But the idea that U.S. chief executives should serve other stakeholders besides investors, and take direction from other masters besides market forces isn’t new for Biden, the U.S. presidency, or for corporate America.

His recent push is part of a slow-boil rethink of the role that companies, chief executives and the very wealthy should play in the U.S., what workers and average citizens deserve and whom governments should champion and protect.

Biden himself campaigned on a promise to fix American inequality, raise wages and force companies to pay their “fair share” in taxes, part of a broader attempt to reshape the U.S. economy.

Democrats’ roughly 100-member Congressional Progressive Caucus has pushed bills expanding workers’ and consumers’ rights, playing a growing role in Washington lawmaking.

And these companies have made promises too. In the summer of 2019, CEOs of more than 180 big U.S. companies, including Exxon and Chevron, pledged https://www.businessroundtable.org/business-roundtable-redefines-the-purpose-of-a-corporation-to-promote-an-economy-that-serves-all-americans they would not only work for shareholders, but employees, customers, suppliers and their communities to “build an economy that serves all Americans.”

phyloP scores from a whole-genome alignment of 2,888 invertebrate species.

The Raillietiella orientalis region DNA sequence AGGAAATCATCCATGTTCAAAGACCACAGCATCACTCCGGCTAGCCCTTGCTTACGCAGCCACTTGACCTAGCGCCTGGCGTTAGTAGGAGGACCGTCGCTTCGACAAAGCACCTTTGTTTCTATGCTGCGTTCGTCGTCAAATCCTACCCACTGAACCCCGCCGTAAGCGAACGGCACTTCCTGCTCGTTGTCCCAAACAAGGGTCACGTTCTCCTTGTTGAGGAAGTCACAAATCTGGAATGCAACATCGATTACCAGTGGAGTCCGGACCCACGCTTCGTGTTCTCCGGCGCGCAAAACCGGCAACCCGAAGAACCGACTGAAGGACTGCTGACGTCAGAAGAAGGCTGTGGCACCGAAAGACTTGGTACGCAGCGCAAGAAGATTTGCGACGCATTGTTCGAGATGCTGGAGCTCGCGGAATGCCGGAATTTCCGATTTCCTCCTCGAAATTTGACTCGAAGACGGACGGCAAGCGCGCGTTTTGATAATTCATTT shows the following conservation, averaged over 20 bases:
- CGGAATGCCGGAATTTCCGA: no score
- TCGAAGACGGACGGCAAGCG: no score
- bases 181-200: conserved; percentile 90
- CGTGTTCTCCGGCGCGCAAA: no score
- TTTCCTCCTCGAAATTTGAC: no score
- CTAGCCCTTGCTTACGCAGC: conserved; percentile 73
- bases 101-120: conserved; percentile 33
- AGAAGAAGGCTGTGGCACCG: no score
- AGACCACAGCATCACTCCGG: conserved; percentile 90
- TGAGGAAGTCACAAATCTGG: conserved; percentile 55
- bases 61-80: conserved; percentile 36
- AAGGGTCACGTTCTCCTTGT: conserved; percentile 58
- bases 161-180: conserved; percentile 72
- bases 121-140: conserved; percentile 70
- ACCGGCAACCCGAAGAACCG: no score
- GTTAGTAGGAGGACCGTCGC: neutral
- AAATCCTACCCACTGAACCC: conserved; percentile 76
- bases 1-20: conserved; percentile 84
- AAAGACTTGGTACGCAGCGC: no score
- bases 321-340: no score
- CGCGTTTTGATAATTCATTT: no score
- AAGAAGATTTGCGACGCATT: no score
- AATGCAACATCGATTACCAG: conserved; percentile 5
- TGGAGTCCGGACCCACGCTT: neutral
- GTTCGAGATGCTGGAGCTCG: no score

Inflation hits poorer Americans particularly hard because they spend a greater percentage of their income on food and fuel. Asked last week about the pledge in the context of Biden’s remarks, the Business Roundtable group that organized it said in an email: “BRT CEOs, including our energy members, are attempting to do just that while navigating a global energy crisis, high costs for crude oil and other inputs, and an adverse regulatory and investment environment.”

Biden’s attempt to shame these companies into taking less profit has historical precedent.

President John F. Kennedy attempted to curb steel prices https://www.jfklibrary.org/archives/other-resources/john-f-kennedy-press-conferences/news-conference-30 60 years ago, criticizing “a tiny handful of steel executives whose pursuit of private power and profit exceeds their sense of public responsibility,” and accusing them or showing “utter contempt for the interests of 185 million Americans.”